Wholesome name, edgy ingredients. To make Mother Culture Yogurt, Michelle Numbers starts with raw milk—currently illegal to buy in Texas anywhere but straight from a licensed dairy farm. Don’t worry, though, it’s not as sketchy as it sounds. “We have a manufacturer permit from the Health Department, so we’re not doing deals in a parking lot,” says Numbers, owner and founder of Mother Culture. Instead, she has big batches of raw milk delivered to her San Antonio commercial kitchen from Miller Farms, in LaCoste, the kind of place that raises Jersey cows on natural grass and gives them names.
Numbers takes this cream-rich milk and preps it using a special low-heat pasteurization technique to save the proteins and probiotics that traditional flash-pasteurization warps or strips away. “One of the primary reasons more kids are allergic to milk is because the milk they’re given isn’t the milk our ancestors drank,” she says. In fact, food allergies are what inspired Numbers to start Mother Culture in the first place. When her daughter, then 2 years old, had stomach and skin trouble, cooking-novice Numbers started making all her food from scratch. Discovering she had a particular flair for yogurt, she launched Mother Culture two years ago. She makes both a classic thin (and drinkable) yogurt, and a thicker Greek-style yogurt in flavors that include the basic (honey-vanilla, blueberry-lemon), the bold (piña colada, coffee) and the experimental (roasted pepper). “We try to get inspired by the food around us at the farmers market,” says Numbers, who sells yogurt as well as cream cheese, dips and kefir in Austin at the Texas Farmers’ Markets at Lakeline and Mueller and at Wheatsville Co-op.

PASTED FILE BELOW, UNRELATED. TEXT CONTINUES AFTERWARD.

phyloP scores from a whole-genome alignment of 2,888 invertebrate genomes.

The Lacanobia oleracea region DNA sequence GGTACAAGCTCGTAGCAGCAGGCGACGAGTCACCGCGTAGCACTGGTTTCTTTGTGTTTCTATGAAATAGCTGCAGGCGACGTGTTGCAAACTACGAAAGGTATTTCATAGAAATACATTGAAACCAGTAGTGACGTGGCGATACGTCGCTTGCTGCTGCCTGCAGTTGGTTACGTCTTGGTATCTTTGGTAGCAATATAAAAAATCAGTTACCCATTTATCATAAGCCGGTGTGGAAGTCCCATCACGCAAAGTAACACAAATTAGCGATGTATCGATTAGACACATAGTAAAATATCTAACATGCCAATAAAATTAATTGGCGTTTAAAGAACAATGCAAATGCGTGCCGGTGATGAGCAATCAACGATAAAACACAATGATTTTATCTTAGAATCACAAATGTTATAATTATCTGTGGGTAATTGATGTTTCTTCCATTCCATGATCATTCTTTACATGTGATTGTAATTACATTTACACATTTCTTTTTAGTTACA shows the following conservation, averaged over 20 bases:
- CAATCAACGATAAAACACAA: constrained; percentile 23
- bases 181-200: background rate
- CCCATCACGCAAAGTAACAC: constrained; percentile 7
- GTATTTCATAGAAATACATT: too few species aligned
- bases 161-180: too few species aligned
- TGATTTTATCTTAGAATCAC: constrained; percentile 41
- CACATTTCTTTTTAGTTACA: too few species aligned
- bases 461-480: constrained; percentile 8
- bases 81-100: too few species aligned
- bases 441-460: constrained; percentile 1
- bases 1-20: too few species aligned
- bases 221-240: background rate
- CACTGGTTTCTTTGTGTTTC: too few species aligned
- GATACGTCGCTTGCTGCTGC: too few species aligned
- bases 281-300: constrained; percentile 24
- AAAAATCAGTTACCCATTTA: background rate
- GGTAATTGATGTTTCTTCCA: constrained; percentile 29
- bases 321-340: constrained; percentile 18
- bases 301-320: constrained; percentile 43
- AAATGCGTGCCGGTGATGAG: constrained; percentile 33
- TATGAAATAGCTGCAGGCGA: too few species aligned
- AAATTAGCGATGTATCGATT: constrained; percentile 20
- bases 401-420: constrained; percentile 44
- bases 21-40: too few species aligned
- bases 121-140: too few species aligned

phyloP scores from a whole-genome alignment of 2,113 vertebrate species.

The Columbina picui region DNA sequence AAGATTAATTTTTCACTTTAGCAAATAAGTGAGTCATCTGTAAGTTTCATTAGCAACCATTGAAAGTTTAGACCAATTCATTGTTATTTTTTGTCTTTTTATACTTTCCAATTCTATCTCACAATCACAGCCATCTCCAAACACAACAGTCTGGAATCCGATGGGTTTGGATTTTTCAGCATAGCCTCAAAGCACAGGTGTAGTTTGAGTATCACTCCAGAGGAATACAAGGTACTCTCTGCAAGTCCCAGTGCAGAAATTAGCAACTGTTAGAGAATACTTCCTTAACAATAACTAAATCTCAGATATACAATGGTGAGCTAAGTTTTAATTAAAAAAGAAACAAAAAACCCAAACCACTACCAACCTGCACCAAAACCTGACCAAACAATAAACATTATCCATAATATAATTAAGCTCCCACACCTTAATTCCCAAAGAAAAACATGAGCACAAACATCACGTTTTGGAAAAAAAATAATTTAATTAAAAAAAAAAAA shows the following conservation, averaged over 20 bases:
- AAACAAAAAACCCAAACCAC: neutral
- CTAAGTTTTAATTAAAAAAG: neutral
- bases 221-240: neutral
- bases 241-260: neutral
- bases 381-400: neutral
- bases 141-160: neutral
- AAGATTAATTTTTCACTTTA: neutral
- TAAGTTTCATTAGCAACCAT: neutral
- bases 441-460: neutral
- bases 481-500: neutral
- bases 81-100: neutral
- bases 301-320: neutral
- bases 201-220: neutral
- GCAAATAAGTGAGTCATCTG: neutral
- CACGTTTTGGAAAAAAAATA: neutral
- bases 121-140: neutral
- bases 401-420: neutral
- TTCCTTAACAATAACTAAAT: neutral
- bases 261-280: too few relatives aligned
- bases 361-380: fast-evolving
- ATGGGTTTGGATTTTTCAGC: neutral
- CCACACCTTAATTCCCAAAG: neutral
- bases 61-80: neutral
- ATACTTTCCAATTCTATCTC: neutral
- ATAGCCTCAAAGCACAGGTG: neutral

Even as Numbers expands into more stores across Texas (along with Austin, Mother Culture is available in San Antonio and New Braunfels), she plans to keep on using local ingredients when she can and organics when she can’t. “We’re stewards over the process,” she says. “We don’t want to do anything to mess it up.”
By Steve Wilson
Find out more at motherculturesa.com or call 210-343-2210.